Kevin Brownlee recommends the Seize the Day at AnnaLena, 1809 West 1st Avenue
"My drink would be the Seize the Day. It's a great spirit-forward cocktail, using bourbon, Amaro Nonino, Oloroso sherry and Bittered Sling orange and juniper bitters. The orange and slightly bitter notes shine with the almond notes of the sherry and the sweetness of the bourbon.
"This drink is a nod of the hat to my friend Alex Day, who is a huge sherry fan. It has some notes of an Old Fashioned and that’s always such a popular drink. I wanted to introduce some subtle new flavours using ingredients that guests may not be as familiar with, but still be able to gravitate towards."
Aimee Corno recommends the Birds and the Bees at The Acorn, 3995 Main Street
"With the lights dimmed and natural foliage around you, our little room becomes a warm womb in the cold winter months. The Birds and the Bees is made of beeswax-infused Scotch, sweet vermouth, and cherry Heering. The Scotch gives us some sweet toasted notes and we lightly smoke the chilled glass.
"Breathing in that smokiness helps remind us of a warm escape from the cold with thoughts of busy bees awakening in the spring. Sweet vermouth and Cherry Heering with house orange and gentian bitters being stirred down to velvety perfection allows the complexity of our spirits to shine without shocking our palates with the proof. We pour the cocktail tableside to give you that next step of attention and care we so enjoy giving in this small warm room."
Justin Taylor recommends the Nine o'clock Gun at Boulevard, 845 Burrard Street (in the Sutton Place hotel)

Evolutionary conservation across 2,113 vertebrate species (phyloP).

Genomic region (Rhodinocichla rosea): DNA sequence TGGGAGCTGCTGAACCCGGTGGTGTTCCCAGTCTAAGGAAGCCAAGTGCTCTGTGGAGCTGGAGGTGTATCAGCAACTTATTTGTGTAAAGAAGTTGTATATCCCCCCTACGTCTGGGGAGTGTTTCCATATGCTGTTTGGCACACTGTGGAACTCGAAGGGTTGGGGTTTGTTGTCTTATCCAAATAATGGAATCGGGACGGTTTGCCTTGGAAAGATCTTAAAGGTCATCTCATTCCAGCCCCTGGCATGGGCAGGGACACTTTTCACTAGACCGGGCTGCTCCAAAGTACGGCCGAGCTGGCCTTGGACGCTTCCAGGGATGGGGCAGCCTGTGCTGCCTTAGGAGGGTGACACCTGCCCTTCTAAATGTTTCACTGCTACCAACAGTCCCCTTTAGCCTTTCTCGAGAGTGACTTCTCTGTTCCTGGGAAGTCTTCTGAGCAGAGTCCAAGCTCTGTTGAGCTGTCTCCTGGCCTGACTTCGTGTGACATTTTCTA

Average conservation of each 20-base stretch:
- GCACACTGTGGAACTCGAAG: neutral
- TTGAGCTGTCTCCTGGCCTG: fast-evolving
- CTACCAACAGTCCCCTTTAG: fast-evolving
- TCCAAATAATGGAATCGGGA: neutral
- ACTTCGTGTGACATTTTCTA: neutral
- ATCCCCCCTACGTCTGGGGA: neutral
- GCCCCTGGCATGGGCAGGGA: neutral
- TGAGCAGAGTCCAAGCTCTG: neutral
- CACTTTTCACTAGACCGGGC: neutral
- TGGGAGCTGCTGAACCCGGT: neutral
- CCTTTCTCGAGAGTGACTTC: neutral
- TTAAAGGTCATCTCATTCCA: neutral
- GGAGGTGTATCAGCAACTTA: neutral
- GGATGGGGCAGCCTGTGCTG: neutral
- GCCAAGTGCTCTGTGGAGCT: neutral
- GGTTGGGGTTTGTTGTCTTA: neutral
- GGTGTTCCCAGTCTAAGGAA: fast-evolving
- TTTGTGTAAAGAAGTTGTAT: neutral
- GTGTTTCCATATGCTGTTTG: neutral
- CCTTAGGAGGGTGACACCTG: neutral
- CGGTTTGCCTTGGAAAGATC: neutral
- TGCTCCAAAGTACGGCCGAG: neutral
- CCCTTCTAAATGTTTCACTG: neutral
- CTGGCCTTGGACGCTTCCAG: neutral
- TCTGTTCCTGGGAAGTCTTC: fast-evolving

"My Nine o'clock Gun cocktail is a variation on a Boulevardier. It really has the best of winter captured right in the glass. I first start out by smoking Forty Creek Whisky with Alder wood. This gives the cocktail that soothing campfire aroma. I add Campari, Amaro, Angostura and maple syrup. The cocktail is then finished with snapped cinnamon sticks and flamed orange.
"I love telling stories through my cocktails. The Nine o'clock Gun is that local landmark that everyone hears, but not many know why it goes off. It was originally fired to signal the end of fishing hours, but for the last century it goes off at 9:00 p.m. to allow seaman and the general public to synchronize their time pieces. For me, the cocktail is a perfect end-of-day sipper. When all is finished and it's time for a small reward, the Nine O'clock Gun is the drink I fire up... and my guests love the story, too."
Carolyn Yu recommends the Verte Chaud at Nicli’s Next Door, 68 East Cordova Street
"I’m not big on hot beverages. It's not that I have anything against a steaming cup of booze, it’s just that I’ve never really gotten off on hot drinks... but this! This is the all-star of all hot drinks.
"The Verte Chaud is just green Chartreuse, semi-sweet hot chocolate and whipped cream. It reminds me of winter holidays in the middle of nowhere, after a day out in the snow, curled up by the fire in a cabin.